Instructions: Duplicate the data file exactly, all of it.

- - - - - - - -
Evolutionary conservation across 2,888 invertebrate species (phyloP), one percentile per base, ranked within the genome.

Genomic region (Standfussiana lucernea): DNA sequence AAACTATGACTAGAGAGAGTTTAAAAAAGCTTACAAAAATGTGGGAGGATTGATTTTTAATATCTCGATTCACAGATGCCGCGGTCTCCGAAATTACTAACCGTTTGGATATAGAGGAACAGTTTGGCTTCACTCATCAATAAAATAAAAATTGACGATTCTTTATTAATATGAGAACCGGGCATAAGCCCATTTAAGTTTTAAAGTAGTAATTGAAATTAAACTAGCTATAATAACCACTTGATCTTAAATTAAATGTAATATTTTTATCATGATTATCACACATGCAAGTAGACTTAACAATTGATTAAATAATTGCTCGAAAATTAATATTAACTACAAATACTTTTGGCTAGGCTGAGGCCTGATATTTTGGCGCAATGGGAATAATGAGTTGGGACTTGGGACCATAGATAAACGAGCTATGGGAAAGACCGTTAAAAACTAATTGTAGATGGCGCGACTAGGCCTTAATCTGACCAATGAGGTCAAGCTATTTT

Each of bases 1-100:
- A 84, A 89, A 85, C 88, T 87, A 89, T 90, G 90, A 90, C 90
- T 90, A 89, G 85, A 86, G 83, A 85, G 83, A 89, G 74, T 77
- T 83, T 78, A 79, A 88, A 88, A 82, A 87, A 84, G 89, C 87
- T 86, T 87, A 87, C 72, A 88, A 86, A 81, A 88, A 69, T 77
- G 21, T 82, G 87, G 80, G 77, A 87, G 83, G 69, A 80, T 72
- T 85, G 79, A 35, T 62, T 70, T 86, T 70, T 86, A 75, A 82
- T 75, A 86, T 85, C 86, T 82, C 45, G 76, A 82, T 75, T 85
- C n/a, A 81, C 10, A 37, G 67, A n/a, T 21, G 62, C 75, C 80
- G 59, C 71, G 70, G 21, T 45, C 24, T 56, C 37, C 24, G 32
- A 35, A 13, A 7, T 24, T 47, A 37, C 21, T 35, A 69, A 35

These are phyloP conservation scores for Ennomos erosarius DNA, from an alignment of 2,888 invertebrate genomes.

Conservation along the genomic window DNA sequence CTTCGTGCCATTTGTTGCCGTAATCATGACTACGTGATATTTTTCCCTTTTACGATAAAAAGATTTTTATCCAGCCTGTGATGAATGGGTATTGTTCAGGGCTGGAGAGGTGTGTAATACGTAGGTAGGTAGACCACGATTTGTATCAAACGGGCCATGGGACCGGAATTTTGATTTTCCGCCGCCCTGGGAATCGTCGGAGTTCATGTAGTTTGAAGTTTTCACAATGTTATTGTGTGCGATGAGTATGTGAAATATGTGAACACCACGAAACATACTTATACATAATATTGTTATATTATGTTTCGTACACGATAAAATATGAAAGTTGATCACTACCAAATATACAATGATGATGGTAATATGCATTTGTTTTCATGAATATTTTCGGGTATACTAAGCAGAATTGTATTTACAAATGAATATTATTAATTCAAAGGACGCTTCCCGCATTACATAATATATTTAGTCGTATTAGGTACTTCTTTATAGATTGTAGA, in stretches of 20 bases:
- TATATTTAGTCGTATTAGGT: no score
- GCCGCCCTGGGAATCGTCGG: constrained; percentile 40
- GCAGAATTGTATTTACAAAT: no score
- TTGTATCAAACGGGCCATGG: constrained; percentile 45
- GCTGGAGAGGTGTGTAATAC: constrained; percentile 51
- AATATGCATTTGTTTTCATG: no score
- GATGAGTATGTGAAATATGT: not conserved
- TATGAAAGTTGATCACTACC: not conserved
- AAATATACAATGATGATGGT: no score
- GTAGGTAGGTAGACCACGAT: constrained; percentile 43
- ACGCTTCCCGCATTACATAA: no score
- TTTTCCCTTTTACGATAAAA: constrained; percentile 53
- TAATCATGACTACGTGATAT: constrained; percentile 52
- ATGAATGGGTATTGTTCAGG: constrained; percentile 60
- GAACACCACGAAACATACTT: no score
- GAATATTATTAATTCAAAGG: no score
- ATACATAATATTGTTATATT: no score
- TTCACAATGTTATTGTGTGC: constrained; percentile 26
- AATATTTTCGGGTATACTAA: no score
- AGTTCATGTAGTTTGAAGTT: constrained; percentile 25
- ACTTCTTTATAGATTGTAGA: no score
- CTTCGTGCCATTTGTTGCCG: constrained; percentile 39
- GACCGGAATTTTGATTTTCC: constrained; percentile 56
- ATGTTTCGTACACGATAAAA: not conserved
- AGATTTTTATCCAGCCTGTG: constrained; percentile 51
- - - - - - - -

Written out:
Evolutionary conservation across 2,888 invertebrate species (phyloP), one percentile per base, ranked within the genome.

Genomic region (Standfussiana lucernea): DNA sequence AAACTATGACTAGAGAGAGTTTAAAAAAGCTTACAAAAATGTGGGAGGATTGATTTTTAATATCTCGATTCACAGATGCCGCGGTCTCCGAAATTACTAACCGTTTGGATATAGAGGAACAGTTTGGCTTCACTCATCAATAAAATAAAAATTGACGATTCTTTATTAATATGAGAACCGGGCATAAGCCCATTTAAGTTTTAAAGTAGTAATTGAAATTAAACTAGCTATAATAACCACTTGATCTTAAATTAAATGTAATATTTTTATCATGATTATCACACATGCAAGTAGACTTAACAATTGATTAAATAATTGCTCGAAAATTAATATTAACTACAAATACTTTTGGCTAGGCTGAGGCCTGATATTTTGGCGCAATGGGAATAATGAGTTGGGACTTGGGACCATAGATAAACGAGCTATGGGAAAGACCGTTAAAAACTAATTGTAGATGGCGCGACTAGGCCTTAATCTGACCAATGAGGTCAAGCTATTTT

Each of bases 1-100:
- A 84, A 89, A 85, C 88, T 87, A 89, T 90, G 90, A 90, C 90
- T 90, A 89, G 85, A 86, G 83, A 85, G 83, A 89, G 74, T 77
- T 83, T 78, A 79, A 88, A 88, A 82, A 87, A 84, G 89, C 87
- T 86, T 87, A 87, C 72, A 88, A 86, A 81, A 88, A 69, T 77
- G 21, T 82, G 87, G 80, G 77, A 87, G 83, G 69, A 80, T 72
- T 85, G 79, A 35, T 62, T 70, T 86, T 70, T 86, A 75, A 82
- T 75, A 86, T 85, C 86, T 82, C 45, G 76, A 82, T 75, T 85
- C n/a, A 81, C 10, A 37, G 67, A n/a, T 21, G 62, C 75, C 80
- G 59, C 71, G 70, G 21, T 45, C 24, T 56, C 37, C 24, G 32
- A 35, A 13, A 7, T 24, T 47, A 37, C 21, T 35, A 69, A 35

These are phyloP conservation scores for Ennomos erosarius DNA, from an alignment of 2,888 invertebrate genomes.

Conservation along the genomic window DNA sequence CTTCGTGCCATTTGTTGCCGTAATCATGACTACGTGATATTTTTCCCTTTTACGATAAAAAGATTTTTATCCAGCCTGTGATGAATGGGTATTGTTCAGGGCTGGAGAGGTGTGTAATACGTAGGTAGGTAGACCACGATTTGTATCAAACGGGCCATGGGACCGGAATTTTGATTTTCCGCCGCCCTGGGAATCGTCGGAGTTCATGTAGTTTGAAGTTTTCACAATGTTATTGTGTGCGATGAGTATGTGAAATATGTGAACACCACGAAACATACTTATACATAATATTGTTATATTATGTTTCGTACACGATAAAATATGAAAGTTGATCACTACCAAATATACAATGATGATGGTAATATGCATTTGTTTTCATGAATATTTTCGGGTATACTAAGCAGAATTGTATTTACAAATGAATATTATTAATTCAAAGGACGCTTCCCGCATTACATAATATATTTAGTCGTATTAGGTACTTCTTTATAGATTGTAGA, in stretches of 20 bases:
- TATATTTAGTCGTATTAGGT: no score
- GCCGCCCTGGGAATCGTCGG: constrained; percentile 40
- GCAGAATTGTATTTACAAAT: no score
- TTGTATCAAACGGGCCATGG: constrained; percentile 45
- GCTGGAGAGGTGTGTAATAC: constrained; percentile 51
- AATATGCATTTGTTTTCATG: no score
- GATGAGTATGTGAAATATGT: not conserved
- TATGAAAGTTGATCACTACC: not conserved
- AAATATACAATGATGATGGT: no score
- GTAGGTAGGTAGACCACGAT: constrained; percentile 43
- ACGCTTCCCGCATTACATAA: no score
- TTTTCCCTTTTACGATAAAA: constrained; percentile 53
- TAATCATGACTACGTGATAT: constrained; percentile 52
- ATGAATGGGTATTGTTCAGG: constrained; percentile 60
- GAACACCACGAAACATACTT: no score
- GAATATTATTAATTCAAAGG: no score
- ATACATAATATTGTTATATT: no score
- TTCACAATGTTATTGTGTGC: constrained; percentile 26
- AATATTTTCGGGTATACTAA: no score
- AGTTCATGTAGTTTGAAGTT: constrained; percentile 25
- ACTTCTTTATAGATTGTAGA: no score
- CTTCGTGCCATTTGTTGCCG: constrained; percentile 39
- GACCGGAATTTTGATTTTCC: constrained; percentile 56
- ATGTTTCGTACACGATAAAA: not conserved
- AGATTTTTATCCAGCCTGTG: constrained; percentile 51